Still Lives

One day I do nothing but record things I see, a pair of foxes dead on a roadside, separated by a mere hundred feet. The yellow flowers dividing one side of the highway from the other, a pair of men, standing in a field, the soft brown of the cows grazing nearby. That last deer shape on the interstate, a crow eating the entrails until all that is left is the mere suggestion of a deer, more of an imagining than an actuality. Seen too are two very tall trees, one with a cluster of mid-green leaves up near the top that shake very rapidly in the wind, almost as if they are laughing.  The other, its branches further down and broader, its leaves slightly deeper in color, moves in a slow rippling motion, though both trees are standing in the same breeze. I watch too a wasp, slowly crawling backwards and forwards along the wood floor board of a screened in porch. I watch the wasp for a full thirty minutes, taking note of its eyes, thorax, abdomen, its wings half raised.

In all this time, it covers a space of mere inches, a slow back and forth glide along the board. In all this time, its wings never fold downward, though it never flies either. There is only that smooth back and forth, a kind of partner-less waltz really, with only the wind for accompaniment. What is it doing, this wasp? What is it looking for? For that matter, what is it that am I looking for when watching this wasp? At the end of thirty minutes I am still no surer of what the wasp is doing any more than I am sure of what I am doing, except that we are both practicing a kind of quiet, a near stillness in this space.

It is not a small thing, to learn to be still, to learn to be patient. Of all the things I am least likely to be patient with, myself is at the top of the list. According to, to be patient means to have a “willingness to suppress restlessness or annoyance when confronted with delay…[to display] quiet, steady perseverance; even-tempered care; diligence.” While I am not a stranger to working hard for something I want, I will admit a certain restlessness plagues me, that when I have finally reached a decision about something, or when I have put in the work towards a goal, there is a point I reach where internally, I am done with it, when I want the results/change/thing to happen now, and only now, not later, not even one second later, but now.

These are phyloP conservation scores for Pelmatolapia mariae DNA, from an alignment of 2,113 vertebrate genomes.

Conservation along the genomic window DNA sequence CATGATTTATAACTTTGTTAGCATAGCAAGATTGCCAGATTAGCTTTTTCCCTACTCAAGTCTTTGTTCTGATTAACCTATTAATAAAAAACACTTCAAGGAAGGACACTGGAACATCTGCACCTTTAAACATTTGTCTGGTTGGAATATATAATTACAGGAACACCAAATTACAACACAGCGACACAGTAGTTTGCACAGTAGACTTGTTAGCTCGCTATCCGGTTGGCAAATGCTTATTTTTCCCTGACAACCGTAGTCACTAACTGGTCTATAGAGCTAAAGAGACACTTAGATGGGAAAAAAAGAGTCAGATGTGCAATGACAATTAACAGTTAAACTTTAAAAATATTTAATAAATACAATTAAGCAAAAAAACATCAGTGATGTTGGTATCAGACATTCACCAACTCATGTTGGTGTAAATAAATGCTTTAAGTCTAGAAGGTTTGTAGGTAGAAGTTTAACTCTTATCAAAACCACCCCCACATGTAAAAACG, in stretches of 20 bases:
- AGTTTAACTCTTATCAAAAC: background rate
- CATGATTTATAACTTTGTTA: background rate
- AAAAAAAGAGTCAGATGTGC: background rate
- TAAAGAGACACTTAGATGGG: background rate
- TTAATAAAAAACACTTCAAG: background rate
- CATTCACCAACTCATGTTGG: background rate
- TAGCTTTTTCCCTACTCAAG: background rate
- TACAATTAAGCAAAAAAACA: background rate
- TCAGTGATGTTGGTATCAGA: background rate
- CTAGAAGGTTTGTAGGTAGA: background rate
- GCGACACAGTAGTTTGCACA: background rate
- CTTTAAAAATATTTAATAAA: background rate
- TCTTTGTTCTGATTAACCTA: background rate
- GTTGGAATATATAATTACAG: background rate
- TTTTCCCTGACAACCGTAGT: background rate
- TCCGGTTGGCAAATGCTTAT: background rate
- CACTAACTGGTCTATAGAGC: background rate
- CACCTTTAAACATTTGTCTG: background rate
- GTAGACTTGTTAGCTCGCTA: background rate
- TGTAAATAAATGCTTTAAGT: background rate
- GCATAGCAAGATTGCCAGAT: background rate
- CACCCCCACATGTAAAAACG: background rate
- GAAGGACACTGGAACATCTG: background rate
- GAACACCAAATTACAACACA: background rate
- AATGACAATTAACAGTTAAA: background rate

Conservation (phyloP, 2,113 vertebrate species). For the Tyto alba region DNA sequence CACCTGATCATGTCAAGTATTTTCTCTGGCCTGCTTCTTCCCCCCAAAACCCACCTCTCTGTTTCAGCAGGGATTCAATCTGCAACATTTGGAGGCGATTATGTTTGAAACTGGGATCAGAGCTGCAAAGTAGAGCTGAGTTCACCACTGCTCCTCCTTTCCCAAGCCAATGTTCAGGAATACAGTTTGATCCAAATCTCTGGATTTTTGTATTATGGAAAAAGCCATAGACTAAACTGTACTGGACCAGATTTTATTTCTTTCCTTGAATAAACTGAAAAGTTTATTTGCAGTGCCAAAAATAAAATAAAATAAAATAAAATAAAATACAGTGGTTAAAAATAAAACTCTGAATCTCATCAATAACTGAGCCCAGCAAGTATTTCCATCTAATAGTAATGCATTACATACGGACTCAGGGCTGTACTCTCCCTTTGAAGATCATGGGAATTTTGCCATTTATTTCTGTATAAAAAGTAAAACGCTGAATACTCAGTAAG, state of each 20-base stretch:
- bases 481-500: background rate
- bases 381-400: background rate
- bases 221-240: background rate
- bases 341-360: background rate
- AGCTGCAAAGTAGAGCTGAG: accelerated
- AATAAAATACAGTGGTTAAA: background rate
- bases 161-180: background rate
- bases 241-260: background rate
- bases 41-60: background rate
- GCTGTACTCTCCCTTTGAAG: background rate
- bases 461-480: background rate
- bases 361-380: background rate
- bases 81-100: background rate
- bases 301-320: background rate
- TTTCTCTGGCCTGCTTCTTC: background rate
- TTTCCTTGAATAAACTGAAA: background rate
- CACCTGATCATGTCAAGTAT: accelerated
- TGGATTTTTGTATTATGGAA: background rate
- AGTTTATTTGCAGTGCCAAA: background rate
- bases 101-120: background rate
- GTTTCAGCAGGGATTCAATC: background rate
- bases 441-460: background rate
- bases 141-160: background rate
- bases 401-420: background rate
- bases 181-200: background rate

Even animals can practice patience, learn to wait for some perceived future benefit or reward. Scientists call this the ability to delay gratification—to eschew short term, smaller benefits in favor of reaping larger rewards down the road. Those most capable of deferring gratification, of remaining patient, are those closest to us in terms of evolution—chimps, bonobos, Capuchin monkeys. But even ravens can manage it for short periods of time, crows too.

In fact, an article published in the Psychonomic Bulletin & Review argues that “the differences in how steeply humans and animals discount the future consequences of their choices are much smaller than people have previously thought,” meaning that the gap between our ability to delay gratification, to display patience, and that of the same ability possessed by animals isn’t as big as we might imagine. And indeed I am often crow-like, restless in my movements, especially when the reward or benefit is something less than tangible, something not calculable by a system of standard weights and measures.

I am still aspiring towards this, to being okay with stillness, am still learning to be patient, most of all with myself. In the end, that day where I glutted my eyes on all they could see in the natural world around me, it was me who moved first. I left the wasp there, where I imagined it remained, gliding infinitely in the bars of slanting yellow light, as if dancing with the small specks of dust, as if dancing with no one at all, but still, nevertheless, dancing, the wind, just steadily keeping time.

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